<!-- if request not successful then say that the repo could not be found -->
       <h5 v-if="!success" style="margin: 2%;">
           No repository found
       </h5>

       <!-- if the repo exists but it has no releases, show that it has none -->
       <h5 v-if="empty" style="margin: 2%;">
           No Releases
       </h5>

   </div>
</div>

In script add

// card component that we'll be creating
import Card from './Card.vue'

export default {
  name: 'Data',
  components: {
    Card
  },
  // ... rest of the exports
}

Here we get to see 3 more important features of Vue:

  • List Rendering- The v-for directive is used to render a list of items based on an array. Another way to use the v-for directive is v-for="item in items", which is simpler. In this case we render cards based on the values of the the releases array.

    <div class="card shadow-sm mb-3 rounded"
    v-for="(release , index) in releases" :key="index">

  • Conditional Rendering- We use v-if to show or hide content based on conditions. For example in this case, we want to show this message only when the GET request was not successful. v-if can be used with v-else and v-else-if.

    <h5 v-if="!success" style="margin: 2%;">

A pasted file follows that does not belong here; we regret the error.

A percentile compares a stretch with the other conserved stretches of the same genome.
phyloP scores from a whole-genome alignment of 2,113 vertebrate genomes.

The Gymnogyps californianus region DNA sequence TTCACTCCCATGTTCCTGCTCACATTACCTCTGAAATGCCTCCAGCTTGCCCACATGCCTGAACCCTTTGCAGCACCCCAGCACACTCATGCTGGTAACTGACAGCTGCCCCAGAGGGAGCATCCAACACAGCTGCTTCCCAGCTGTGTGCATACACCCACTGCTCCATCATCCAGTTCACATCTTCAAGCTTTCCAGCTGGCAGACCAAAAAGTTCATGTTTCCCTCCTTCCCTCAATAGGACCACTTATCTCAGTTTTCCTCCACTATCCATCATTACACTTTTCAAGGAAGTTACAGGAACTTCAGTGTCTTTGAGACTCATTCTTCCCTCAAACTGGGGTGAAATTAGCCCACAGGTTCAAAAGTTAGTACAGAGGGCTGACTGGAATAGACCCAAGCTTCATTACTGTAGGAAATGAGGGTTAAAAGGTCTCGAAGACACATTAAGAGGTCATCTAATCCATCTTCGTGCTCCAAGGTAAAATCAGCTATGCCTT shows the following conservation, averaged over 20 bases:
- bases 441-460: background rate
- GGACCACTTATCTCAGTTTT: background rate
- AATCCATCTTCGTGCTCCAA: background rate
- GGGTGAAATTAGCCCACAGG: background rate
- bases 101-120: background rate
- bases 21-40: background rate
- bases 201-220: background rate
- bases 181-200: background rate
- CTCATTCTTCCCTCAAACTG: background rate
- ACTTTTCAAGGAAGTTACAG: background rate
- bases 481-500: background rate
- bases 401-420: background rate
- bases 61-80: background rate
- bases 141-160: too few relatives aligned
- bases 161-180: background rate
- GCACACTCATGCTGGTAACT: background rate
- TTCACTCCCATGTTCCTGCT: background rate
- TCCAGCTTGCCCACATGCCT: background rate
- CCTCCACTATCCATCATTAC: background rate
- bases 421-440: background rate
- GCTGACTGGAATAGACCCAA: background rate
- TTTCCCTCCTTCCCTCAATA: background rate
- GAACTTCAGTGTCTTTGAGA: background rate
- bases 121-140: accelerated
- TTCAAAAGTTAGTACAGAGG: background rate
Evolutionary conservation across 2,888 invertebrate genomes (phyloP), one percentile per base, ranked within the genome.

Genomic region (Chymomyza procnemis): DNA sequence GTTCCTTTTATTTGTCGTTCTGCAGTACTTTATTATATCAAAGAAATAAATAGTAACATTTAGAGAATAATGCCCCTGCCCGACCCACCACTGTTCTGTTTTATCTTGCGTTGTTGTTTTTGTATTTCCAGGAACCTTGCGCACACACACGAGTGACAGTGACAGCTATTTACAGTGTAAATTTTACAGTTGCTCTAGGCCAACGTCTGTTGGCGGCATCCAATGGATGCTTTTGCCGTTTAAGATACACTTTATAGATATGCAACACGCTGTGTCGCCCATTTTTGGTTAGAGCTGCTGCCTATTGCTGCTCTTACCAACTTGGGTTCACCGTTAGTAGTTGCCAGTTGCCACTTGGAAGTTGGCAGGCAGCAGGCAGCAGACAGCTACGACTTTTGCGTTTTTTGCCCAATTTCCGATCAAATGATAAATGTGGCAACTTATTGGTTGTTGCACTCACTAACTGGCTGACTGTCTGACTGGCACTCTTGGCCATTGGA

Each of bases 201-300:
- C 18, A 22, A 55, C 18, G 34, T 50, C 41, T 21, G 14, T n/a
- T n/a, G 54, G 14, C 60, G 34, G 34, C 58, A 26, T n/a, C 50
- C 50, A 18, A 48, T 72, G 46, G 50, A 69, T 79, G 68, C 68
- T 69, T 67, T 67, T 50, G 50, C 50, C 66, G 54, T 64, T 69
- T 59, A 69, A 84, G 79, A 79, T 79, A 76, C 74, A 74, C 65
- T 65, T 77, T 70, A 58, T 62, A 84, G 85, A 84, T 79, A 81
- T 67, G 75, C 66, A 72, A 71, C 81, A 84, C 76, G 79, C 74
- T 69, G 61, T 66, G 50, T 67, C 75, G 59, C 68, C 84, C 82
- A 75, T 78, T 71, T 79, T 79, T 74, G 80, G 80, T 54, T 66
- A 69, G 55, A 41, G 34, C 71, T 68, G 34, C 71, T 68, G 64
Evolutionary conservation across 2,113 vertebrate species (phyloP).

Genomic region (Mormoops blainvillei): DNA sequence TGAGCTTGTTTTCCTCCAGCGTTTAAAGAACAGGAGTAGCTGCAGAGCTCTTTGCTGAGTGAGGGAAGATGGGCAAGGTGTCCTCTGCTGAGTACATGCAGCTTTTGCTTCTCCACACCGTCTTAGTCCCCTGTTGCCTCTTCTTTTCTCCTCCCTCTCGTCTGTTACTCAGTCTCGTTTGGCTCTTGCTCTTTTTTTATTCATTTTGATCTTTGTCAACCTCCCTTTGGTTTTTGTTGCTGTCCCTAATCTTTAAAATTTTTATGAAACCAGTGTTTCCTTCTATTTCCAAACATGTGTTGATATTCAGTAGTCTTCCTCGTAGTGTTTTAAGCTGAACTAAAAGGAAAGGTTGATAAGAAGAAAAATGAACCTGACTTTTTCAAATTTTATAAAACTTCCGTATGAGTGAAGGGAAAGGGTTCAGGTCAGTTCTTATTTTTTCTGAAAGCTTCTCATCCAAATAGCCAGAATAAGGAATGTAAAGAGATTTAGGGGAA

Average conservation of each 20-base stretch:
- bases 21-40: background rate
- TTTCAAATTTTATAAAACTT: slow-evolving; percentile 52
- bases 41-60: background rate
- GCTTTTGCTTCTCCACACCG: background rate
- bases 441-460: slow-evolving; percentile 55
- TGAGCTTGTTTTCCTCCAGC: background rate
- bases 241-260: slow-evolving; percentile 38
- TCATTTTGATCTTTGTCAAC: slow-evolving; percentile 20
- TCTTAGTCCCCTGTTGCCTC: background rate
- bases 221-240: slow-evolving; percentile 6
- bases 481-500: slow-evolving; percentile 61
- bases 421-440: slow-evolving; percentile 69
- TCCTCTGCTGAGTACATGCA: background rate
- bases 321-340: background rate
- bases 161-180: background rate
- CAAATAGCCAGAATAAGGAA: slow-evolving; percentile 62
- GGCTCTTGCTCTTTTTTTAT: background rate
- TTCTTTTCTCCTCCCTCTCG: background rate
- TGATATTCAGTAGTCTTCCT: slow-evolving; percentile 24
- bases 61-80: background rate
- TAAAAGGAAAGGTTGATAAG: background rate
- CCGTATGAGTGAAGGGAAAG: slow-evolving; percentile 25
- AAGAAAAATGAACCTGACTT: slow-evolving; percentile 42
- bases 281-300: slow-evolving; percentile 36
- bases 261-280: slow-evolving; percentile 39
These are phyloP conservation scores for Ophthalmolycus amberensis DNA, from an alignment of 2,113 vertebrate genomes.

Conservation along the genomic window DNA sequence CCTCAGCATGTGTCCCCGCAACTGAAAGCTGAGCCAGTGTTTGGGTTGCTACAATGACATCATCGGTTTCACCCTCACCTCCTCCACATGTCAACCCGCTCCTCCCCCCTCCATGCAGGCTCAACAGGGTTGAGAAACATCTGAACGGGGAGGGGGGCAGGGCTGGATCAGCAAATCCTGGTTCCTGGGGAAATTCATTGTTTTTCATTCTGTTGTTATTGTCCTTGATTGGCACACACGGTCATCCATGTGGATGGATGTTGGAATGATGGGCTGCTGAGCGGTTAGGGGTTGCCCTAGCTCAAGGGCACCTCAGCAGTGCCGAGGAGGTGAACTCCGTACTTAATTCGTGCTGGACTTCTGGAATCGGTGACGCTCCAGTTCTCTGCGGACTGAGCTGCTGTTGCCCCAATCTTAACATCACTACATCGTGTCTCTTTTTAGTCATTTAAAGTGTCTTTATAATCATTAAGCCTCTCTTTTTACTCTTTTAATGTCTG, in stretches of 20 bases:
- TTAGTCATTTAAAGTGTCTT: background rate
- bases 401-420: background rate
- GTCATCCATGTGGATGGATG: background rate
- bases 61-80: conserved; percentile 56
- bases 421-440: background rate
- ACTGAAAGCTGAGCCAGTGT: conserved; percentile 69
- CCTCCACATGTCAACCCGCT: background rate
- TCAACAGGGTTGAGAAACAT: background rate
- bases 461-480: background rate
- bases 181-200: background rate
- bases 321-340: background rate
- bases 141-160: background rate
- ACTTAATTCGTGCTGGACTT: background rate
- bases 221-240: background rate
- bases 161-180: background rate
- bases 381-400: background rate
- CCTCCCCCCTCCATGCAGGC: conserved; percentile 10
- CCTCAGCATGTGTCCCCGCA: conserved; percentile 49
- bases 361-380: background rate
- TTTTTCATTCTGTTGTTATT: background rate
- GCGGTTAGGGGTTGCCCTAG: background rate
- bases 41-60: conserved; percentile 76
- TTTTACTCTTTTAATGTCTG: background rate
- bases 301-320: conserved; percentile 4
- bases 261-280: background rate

No repository found
    </h5>

  • Class and style binding- The v-bind:class or v-bind:style can be used to manipulate the class or style of an element based on a condition. As you’ll see below, if release.prerelease is true then the div will be given a class of alert-warning, and if index == 0 i.e. it’s the first element in the array, then the div will be given a class of alert-success.

    <div class="card-header"
    v-bind:class="{ 'alert-warning': release.prerelease , 'alert-success': index == 0 }" >

Card.vue

Now we’ll be creating the card component. Create a file called Card.vue and put the following in the file.

<template>
    <div class="card shadow-sm mb-3 rounded " style="margin-top: 2%; text-align:left" v-if="success" v-for="(release , index) in releases" :key="index">

           <div class="card-header" v-bind:class="{ 'alert-warning': release.prerelease , 'alert-success': index == 0 }" >